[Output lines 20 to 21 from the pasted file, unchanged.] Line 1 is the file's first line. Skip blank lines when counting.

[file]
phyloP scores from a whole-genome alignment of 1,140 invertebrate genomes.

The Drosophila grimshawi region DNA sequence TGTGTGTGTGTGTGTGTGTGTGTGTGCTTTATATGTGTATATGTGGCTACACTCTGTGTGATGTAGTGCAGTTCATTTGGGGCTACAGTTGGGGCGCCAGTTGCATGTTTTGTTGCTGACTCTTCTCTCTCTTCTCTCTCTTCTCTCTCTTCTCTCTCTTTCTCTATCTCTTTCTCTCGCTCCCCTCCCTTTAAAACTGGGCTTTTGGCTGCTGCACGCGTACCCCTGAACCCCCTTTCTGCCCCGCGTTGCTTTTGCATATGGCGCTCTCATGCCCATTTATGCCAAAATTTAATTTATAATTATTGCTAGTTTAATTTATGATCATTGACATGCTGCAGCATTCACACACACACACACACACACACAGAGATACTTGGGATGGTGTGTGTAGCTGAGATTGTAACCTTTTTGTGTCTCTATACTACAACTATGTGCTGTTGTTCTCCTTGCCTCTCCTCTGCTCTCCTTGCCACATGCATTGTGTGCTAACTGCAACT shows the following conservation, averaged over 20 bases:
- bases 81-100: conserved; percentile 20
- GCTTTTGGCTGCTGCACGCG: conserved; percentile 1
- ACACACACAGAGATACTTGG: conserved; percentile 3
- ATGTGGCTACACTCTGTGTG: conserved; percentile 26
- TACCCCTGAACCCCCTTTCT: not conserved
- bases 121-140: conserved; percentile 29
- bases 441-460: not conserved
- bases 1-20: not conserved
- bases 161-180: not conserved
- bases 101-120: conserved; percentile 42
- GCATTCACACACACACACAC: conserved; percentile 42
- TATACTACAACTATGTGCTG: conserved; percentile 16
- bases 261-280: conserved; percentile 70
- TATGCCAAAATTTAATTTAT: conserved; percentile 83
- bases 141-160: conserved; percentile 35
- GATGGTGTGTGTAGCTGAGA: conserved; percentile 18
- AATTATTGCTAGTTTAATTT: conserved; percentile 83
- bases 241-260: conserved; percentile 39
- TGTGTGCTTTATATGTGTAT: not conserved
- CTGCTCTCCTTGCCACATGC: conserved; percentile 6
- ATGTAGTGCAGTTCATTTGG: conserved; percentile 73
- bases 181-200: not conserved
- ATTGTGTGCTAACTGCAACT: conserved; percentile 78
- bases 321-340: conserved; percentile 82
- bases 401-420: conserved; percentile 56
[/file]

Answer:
- bases 241-260: conserved; percentile 39
- TGTGTGCTTTATATGTGTAT: not conserved